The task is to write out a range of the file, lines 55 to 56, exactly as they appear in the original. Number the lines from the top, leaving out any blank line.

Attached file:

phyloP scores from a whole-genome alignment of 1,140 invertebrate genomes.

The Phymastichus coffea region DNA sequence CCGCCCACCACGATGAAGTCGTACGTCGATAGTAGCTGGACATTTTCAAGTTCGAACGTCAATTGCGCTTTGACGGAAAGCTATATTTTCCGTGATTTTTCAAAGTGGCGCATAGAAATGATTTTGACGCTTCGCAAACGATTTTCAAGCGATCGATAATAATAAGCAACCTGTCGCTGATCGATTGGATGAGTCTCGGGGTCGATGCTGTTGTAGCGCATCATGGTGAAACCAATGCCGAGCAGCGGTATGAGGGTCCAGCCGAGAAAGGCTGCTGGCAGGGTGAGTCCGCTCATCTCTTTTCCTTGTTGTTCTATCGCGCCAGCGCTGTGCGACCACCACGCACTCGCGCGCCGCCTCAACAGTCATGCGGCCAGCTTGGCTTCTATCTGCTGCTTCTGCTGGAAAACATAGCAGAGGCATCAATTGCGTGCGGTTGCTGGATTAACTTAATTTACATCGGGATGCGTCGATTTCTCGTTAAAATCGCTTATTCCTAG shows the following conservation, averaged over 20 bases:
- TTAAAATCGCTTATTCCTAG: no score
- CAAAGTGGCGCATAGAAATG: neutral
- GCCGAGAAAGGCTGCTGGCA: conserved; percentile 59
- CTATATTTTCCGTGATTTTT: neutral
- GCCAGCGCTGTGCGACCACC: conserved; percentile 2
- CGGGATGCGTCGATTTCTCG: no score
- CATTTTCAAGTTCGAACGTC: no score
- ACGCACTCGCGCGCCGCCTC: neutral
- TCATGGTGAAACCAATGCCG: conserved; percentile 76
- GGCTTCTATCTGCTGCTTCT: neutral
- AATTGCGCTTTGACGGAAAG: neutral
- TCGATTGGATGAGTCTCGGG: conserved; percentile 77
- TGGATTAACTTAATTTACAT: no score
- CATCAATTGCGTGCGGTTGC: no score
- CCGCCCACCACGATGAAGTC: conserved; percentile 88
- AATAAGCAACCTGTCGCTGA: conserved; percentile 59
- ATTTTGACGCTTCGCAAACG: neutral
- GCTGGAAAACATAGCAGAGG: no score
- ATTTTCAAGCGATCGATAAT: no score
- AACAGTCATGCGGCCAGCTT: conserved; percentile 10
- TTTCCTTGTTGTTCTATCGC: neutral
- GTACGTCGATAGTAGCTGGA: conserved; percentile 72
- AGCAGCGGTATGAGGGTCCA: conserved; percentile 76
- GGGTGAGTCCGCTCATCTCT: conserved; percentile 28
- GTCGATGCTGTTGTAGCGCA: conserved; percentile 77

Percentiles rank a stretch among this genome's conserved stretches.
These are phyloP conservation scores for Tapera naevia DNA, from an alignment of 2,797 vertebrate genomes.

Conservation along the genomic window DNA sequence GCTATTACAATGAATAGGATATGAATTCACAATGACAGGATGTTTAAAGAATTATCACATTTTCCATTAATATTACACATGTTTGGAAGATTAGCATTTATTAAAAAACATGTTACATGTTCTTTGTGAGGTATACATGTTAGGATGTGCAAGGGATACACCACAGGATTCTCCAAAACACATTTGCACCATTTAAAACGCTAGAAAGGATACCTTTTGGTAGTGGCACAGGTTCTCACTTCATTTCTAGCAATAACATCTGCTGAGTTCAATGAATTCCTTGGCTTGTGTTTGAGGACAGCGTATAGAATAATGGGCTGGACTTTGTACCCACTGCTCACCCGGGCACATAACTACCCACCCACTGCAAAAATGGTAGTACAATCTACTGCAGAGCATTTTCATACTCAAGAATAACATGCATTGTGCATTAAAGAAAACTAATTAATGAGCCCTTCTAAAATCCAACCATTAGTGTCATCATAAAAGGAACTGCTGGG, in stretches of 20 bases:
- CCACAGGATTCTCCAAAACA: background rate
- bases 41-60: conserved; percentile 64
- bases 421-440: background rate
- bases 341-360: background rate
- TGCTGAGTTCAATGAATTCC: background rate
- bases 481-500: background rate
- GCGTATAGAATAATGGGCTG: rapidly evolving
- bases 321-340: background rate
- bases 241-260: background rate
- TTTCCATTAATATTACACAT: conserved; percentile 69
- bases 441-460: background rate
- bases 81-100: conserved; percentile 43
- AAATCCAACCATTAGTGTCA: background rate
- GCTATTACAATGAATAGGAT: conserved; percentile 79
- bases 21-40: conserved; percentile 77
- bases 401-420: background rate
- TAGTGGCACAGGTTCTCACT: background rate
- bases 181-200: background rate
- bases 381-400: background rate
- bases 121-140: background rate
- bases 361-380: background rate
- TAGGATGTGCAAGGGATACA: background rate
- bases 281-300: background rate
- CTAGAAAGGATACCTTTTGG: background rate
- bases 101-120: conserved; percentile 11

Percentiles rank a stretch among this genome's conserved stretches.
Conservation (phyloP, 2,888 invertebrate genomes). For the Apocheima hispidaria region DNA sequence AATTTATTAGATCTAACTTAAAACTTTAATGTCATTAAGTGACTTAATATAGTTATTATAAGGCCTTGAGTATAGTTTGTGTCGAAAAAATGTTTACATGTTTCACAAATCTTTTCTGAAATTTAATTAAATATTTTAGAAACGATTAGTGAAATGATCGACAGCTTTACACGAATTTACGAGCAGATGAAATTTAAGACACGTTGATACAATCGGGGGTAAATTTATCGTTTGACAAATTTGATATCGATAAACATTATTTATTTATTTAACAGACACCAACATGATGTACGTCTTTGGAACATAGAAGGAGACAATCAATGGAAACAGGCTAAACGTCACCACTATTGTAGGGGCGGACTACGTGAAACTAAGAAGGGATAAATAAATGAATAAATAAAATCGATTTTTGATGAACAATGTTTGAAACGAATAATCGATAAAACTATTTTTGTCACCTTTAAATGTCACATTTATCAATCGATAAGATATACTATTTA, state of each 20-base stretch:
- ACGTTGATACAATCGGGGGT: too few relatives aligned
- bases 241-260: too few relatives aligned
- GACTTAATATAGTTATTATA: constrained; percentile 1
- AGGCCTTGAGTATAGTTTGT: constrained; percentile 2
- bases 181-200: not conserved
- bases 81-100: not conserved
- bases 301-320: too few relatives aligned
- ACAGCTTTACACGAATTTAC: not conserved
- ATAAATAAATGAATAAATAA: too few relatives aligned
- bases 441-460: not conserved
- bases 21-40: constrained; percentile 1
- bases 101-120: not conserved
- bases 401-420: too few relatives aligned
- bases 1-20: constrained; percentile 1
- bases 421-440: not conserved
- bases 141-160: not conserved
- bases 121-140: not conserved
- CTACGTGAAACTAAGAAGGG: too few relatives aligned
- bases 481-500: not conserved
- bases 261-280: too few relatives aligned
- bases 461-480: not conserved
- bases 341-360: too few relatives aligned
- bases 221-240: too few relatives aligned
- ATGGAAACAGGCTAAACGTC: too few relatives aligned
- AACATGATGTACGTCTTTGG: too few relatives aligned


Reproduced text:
- bases 101-120: conserved; percentile 11

Percentiles rank a stretch among this genome's conserved stretches.